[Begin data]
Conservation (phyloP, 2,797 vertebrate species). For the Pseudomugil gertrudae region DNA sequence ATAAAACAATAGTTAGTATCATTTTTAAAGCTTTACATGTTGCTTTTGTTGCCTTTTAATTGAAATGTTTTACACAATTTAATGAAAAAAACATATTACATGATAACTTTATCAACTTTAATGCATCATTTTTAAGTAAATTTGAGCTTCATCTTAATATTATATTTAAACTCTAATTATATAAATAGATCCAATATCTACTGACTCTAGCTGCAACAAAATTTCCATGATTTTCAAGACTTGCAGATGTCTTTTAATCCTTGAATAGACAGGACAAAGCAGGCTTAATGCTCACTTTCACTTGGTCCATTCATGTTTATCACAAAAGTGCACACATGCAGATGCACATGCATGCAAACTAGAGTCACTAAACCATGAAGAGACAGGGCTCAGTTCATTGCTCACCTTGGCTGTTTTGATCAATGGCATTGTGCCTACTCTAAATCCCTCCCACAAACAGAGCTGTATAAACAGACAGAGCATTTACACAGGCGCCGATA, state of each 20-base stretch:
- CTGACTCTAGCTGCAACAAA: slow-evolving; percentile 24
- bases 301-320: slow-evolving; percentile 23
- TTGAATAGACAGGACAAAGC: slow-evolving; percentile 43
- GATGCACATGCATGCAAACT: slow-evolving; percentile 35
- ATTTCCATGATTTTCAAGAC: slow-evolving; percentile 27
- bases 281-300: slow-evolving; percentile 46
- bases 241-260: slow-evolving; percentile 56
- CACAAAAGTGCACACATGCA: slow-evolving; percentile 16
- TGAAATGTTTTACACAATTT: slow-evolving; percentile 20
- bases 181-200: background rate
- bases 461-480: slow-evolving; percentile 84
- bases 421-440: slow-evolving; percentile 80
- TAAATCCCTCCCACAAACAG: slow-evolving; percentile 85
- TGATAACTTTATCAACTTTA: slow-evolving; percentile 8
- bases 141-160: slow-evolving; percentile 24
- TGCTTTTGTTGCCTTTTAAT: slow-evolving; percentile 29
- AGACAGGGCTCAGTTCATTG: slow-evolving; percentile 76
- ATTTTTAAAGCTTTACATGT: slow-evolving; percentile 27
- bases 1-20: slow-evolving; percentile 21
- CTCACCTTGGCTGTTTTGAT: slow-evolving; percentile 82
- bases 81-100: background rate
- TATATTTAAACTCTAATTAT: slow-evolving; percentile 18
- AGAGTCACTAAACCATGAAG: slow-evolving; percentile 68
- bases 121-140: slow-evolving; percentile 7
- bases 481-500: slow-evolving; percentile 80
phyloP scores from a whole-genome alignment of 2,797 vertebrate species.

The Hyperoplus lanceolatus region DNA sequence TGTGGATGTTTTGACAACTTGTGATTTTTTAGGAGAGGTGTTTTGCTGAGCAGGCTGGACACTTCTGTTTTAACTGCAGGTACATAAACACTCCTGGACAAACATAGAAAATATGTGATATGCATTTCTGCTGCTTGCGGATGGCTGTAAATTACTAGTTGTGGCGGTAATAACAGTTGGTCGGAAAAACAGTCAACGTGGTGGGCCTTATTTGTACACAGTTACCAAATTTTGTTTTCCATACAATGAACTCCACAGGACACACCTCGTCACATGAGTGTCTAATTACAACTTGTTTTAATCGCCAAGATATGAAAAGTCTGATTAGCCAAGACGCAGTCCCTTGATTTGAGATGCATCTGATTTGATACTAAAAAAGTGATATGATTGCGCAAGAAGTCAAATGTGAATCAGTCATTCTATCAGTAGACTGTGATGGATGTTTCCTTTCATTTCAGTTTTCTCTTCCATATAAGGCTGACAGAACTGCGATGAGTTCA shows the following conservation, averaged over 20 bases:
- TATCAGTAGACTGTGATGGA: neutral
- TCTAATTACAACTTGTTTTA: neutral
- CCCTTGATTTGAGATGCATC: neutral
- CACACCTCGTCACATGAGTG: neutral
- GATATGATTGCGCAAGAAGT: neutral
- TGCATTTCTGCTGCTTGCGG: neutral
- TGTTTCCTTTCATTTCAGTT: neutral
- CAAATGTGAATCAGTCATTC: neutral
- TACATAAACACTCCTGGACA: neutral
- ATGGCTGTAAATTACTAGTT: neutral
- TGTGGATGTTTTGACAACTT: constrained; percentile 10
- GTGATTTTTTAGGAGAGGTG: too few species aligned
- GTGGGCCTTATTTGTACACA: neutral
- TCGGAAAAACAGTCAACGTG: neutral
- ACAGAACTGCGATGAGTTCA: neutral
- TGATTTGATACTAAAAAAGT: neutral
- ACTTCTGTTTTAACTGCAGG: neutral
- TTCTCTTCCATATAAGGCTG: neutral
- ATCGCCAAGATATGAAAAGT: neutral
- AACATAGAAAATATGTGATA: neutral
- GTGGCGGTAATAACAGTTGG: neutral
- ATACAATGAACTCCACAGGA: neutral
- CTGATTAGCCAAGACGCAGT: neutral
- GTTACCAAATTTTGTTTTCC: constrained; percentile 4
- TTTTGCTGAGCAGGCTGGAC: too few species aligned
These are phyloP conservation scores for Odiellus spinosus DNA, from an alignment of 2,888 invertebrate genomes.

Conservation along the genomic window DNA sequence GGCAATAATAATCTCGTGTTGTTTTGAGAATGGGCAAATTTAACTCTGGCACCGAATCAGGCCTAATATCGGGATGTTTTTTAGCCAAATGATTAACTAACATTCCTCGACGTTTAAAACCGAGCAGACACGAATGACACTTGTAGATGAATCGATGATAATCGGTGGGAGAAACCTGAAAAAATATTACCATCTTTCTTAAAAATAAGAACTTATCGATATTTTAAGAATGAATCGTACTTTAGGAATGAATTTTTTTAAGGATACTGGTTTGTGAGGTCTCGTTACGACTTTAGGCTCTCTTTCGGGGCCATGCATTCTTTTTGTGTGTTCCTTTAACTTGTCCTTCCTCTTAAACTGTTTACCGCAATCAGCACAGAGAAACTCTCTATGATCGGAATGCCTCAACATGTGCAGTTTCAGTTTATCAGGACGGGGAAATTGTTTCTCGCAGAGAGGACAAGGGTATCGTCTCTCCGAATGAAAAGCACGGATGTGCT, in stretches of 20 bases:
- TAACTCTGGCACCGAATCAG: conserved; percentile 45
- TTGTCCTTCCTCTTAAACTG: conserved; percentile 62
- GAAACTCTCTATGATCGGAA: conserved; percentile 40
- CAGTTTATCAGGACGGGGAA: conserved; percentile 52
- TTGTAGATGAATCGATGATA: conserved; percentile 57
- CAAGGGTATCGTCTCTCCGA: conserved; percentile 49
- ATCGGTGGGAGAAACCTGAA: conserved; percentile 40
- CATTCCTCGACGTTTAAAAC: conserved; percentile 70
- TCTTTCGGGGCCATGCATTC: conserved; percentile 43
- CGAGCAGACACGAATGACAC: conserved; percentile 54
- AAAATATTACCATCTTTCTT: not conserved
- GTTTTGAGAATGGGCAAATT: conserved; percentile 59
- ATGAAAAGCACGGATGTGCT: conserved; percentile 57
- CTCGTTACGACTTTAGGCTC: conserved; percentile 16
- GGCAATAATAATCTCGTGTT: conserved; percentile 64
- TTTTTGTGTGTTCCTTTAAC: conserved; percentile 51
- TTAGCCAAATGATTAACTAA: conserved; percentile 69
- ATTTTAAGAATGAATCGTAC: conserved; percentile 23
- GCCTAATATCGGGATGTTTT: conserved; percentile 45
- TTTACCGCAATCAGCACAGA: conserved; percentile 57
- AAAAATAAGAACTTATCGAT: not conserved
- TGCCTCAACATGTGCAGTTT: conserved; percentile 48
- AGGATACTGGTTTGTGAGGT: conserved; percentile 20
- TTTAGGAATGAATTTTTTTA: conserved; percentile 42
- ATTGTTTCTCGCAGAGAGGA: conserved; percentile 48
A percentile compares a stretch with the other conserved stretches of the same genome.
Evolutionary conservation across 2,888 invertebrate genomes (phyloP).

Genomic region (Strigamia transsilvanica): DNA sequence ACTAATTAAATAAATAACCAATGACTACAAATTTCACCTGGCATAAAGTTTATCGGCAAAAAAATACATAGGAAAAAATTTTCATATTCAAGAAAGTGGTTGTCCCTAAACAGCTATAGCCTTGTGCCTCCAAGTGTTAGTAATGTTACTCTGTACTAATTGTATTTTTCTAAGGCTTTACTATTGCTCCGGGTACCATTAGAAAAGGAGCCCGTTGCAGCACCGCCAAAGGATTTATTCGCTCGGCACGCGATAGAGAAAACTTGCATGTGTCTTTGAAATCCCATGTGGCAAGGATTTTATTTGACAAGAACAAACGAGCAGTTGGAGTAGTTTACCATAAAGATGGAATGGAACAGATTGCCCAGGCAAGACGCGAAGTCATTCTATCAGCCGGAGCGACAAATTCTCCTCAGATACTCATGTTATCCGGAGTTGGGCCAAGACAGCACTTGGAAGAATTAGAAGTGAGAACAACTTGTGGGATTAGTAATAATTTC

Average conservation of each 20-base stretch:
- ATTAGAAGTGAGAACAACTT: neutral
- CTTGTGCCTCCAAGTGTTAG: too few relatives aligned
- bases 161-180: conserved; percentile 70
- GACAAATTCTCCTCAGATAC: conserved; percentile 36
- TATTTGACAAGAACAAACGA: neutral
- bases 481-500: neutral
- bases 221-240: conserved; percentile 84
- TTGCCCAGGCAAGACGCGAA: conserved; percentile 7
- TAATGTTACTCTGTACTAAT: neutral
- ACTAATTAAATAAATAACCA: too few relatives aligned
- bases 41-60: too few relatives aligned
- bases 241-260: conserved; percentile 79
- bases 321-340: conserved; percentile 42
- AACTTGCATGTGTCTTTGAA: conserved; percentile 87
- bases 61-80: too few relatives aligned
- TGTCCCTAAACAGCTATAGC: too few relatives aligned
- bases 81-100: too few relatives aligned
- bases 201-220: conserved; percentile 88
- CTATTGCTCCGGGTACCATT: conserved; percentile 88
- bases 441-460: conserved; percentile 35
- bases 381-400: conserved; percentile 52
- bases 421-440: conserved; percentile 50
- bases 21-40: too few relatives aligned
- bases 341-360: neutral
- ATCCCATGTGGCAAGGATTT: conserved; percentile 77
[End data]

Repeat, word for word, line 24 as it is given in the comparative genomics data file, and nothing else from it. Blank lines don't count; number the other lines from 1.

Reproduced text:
- AGAGTCACTAAACCATGAAG: slow-evolving; percentile 68